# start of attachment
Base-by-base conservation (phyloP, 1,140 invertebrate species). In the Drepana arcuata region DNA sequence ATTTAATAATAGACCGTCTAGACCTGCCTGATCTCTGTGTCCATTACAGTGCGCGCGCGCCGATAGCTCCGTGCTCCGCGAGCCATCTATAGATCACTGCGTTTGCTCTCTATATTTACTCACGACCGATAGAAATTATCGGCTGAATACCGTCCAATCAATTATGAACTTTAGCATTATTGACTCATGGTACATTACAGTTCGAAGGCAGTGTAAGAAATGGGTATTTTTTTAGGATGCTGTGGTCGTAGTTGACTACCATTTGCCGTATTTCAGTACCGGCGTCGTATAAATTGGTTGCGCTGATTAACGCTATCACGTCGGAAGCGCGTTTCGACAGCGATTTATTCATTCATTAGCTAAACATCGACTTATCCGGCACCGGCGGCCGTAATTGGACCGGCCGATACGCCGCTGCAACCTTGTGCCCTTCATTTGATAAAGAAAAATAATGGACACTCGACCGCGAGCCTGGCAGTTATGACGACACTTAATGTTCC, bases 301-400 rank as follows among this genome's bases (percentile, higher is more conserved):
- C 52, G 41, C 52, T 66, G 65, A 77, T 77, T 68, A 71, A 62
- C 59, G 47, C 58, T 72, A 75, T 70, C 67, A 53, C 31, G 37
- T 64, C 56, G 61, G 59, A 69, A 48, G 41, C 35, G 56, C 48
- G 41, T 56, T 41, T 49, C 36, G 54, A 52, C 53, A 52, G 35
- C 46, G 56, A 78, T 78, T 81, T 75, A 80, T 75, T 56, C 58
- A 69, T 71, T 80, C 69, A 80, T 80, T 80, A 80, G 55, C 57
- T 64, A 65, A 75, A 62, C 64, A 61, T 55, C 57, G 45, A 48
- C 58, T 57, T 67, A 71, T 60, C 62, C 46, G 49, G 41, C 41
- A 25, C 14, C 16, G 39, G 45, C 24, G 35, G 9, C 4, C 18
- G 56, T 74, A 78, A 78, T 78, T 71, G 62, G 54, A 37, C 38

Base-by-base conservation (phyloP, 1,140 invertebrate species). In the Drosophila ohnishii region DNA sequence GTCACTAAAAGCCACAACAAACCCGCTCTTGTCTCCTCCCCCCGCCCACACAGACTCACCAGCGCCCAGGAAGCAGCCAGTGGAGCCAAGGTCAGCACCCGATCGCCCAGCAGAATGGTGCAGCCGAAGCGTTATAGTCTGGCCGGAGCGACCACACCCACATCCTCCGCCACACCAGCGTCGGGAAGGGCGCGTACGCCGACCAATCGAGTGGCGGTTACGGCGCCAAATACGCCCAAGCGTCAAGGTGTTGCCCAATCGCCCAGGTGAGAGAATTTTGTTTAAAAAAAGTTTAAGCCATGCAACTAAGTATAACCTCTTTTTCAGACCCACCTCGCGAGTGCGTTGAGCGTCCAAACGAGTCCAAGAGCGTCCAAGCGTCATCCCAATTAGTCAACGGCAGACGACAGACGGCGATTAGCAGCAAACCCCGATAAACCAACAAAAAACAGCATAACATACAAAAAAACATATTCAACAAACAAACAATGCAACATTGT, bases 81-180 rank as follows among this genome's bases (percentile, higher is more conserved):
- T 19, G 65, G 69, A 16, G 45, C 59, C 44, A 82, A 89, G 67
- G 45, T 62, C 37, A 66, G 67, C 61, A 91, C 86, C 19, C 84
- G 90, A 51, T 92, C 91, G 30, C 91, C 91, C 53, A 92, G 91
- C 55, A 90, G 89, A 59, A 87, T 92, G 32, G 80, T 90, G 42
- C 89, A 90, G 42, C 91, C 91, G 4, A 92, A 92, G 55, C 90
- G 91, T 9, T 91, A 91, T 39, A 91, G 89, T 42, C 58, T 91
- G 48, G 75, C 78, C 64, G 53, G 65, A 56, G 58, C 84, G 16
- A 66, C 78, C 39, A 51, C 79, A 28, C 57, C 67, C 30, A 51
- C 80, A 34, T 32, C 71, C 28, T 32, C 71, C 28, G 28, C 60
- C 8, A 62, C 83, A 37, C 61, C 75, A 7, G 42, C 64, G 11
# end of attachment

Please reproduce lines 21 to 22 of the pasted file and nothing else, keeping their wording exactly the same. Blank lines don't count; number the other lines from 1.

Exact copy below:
- C 80, A 34, T 32, C 71, C 28, T 32, C 71, C 28, G 28, C 60
- C 8, A 62, C 83, A 37, C 61, C 75, A 7, G 42, C 64, G 11